Chemical kinetics
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CHEMICAL KINETICS. Chemical kinetics: is a branch of chemistry which deals with the rate of a chemical reaction and the mechanism by which the chemical reaction occurs. Rate of Reaction. How fast a reaction occurs

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Chemical kinetics: is a branch of chemistry which deals with the rate of a chemical reaction and the mechanism by which the chemical reaction occurs.

Rate of reaction
Rate of Reaction

  • How fast a reaction occurs

  • Measure by determining the moles of reactants used up or moles of products produced per unit of volume in a given unit of time

  • How can you determine the rate of reaction for the formation of ammonia

  • N2 + 3H2  2NH3 (Haber Reaction)

Reaction mechanism
Reaction Mechanism

  • Sequence of steps by which a reaction occur.

  • For most reactions only the net reaction is observable.

  • Formation of carbon dioxide

  • C + O2 CO2

  • Mechanism:

  • C + ½ O2  CO intermediate product/high energy activated complex

  • CO + ½ O2  CO2

    Net: C + O2  CO2

Role of energy in chemical reactions
Role of Energy in Chemical Reactions

Activation Energy:

  • Minimum amount of energy needed to start a reaction.

  • Slow reactions have a high activation energy.

  • Fast reactions have a low activation energy.

Heat of reaction enthalpy of reaction
Heat of Reaction: (enthalpy of reaction)

  • Heat energy absorbed or released in the formation of the products during a chemical reaction.

  • ▲H= H products - H reactants

  • Heat measure in a calorimeter in units called joules.

  • Table I (heats of formation)

Endothermic Reaction

Exothermic Reaction

Heat is released


▲H = H P - HR

▲H is negative

Example from table I

  • Heat is absorbed

  • H P > H R

  • ▲H = H P - H R

  • ▲H is positive

  • Example from table I

Collision theory

  • Collisions must occur between reacting particles.

  • Collisions must be effective (enough kinetic energy and proper orientation)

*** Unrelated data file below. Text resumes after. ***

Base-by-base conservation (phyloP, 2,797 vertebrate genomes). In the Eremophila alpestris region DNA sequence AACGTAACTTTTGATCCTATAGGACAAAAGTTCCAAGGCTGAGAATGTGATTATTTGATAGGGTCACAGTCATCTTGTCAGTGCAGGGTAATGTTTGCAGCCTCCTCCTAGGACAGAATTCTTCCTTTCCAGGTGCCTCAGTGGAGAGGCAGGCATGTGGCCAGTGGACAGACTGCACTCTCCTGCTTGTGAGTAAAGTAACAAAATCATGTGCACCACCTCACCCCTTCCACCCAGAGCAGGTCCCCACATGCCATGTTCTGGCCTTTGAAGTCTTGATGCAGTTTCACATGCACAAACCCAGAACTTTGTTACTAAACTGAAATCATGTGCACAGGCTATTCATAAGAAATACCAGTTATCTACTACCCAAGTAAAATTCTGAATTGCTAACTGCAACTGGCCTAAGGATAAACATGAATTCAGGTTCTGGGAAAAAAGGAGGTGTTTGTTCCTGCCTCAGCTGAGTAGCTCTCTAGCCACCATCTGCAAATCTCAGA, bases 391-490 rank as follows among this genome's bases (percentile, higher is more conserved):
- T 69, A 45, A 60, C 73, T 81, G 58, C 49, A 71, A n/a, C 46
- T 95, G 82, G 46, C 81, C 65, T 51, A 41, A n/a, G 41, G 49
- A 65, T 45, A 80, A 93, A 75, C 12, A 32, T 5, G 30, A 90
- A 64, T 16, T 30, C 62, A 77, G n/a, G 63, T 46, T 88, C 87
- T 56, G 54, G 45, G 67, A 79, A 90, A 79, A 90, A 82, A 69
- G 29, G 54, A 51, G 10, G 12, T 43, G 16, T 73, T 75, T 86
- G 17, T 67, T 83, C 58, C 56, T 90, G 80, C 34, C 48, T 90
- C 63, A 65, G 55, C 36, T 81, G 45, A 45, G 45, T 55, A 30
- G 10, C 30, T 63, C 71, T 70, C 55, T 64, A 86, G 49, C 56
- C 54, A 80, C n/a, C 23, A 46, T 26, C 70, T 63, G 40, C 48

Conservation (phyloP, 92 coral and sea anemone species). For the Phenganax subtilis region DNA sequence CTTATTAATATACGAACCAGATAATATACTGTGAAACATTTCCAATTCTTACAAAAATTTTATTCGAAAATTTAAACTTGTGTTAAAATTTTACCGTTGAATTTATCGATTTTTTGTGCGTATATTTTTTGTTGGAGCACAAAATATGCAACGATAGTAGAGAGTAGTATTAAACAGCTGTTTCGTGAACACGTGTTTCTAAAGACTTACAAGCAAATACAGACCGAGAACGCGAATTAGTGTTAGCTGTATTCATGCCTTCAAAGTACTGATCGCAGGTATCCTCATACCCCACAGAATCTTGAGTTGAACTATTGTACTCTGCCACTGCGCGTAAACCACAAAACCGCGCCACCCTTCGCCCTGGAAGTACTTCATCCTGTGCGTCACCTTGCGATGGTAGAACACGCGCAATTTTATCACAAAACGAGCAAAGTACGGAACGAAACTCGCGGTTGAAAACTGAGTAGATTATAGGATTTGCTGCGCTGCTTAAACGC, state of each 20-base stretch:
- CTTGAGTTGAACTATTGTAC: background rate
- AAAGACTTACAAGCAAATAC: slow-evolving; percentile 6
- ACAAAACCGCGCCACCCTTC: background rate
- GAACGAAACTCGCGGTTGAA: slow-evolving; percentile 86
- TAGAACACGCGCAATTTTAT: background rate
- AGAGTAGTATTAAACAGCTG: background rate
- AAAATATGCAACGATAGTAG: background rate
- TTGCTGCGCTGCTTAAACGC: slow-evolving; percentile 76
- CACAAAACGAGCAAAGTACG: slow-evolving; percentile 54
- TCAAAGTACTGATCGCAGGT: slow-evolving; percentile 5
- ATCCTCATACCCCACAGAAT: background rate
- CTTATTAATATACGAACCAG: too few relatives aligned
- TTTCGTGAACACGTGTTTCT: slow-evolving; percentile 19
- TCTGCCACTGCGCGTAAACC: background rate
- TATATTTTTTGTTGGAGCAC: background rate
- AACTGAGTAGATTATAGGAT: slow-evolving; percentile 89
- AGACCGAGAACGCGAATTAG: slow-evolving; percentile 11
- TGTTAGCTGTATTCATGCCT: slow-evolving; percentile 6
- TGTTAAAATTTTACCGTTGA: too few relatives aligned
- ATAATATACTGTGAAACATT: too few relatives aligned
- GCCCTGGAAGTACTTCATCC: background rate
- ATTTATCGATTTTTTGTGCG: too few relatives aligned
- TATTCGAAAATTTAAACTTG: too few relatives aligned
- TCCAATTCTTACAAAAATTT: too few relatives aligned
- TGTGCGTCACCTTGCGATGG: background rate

• More collisions the faster the rate.

1 nature of the reactions
1. Nature of the reactions

  • Reactions involving negligible bond rearrangement are usually faster at room temperature than reactions involving extensive breaking of bonds.

  • Reactions of ionic substances in aqueous solutions are faster than reactions involving covalent substances.

  • Fast reactions have low activation energies.

  • Homogeneous reactions (reactants are in the same phase) are faster than heterogeneous reactions. (reactants are in different phases)

2 concentration of the reactants

  • An increase in the concentration of one or more of the reactants increases the number of collisions increasing the rate of reactant.

  • Concentration is expressed in moles/liter (M).

    More moles, greater the molarity, the faster the rate.

  • A decrease in volume increases the concentration.

  • For a gas system only, an increase in pressure, increases the rate.

3 temperature on a system
3. Temperature on a System

  • An increase in temperature  increase the kinetic energy of the particles  molecules move faster  more effective collisions  increases the rate.

  • Speeds up the rate of both an endothermic and exothermic reactions

  • Rule of thumb: A ten degree Celsius increase in temperature doubles the reaction rate.

  • Example: Glow Sticks

4 reaction mechanism
4. Reaction Mechanism

  • All reactions occur as a result of a series of steps.

  • Each step results in the formation of high energy intermediate products called the activated complex.

  • The different steps in a reaction mechanism takes place at different rates.

  • The rate of the overall reaction is determined by the rate of the slowest step called the rate determining step. (r.d.s.)

  • If you know the r.d.s. a change in concentration must be in that step to have an overall affect on the reaction rate.

  • Analogy: Ordering food in a restaurant

5 addition of a catalyst
5. Addition of a Catalyst

  • A catalyst is a substance that changes the rate of a reaction while itself remaining generally unchanged after the net reaction.

  • It alters the pathway of a chemical reaction by lowering the activation energy.

  • It does not initiate a reaction nor change the reactants and products.

  • Positive catalyst speeds up a chemical reaction. For example: Enzymes are carrier catalyst

  • Negative catalyst or inhibitor slows down a reaction.

  • If it doesn’t specify a catalyst as being an inhibitor assume it to be positive.


Step 1: enzyme A + B  I (intermediate product/activated complex)

Step 2: A + I  C enzyme

Net Eq: enzyme 2A + B  C enzyme

(reactants) (products)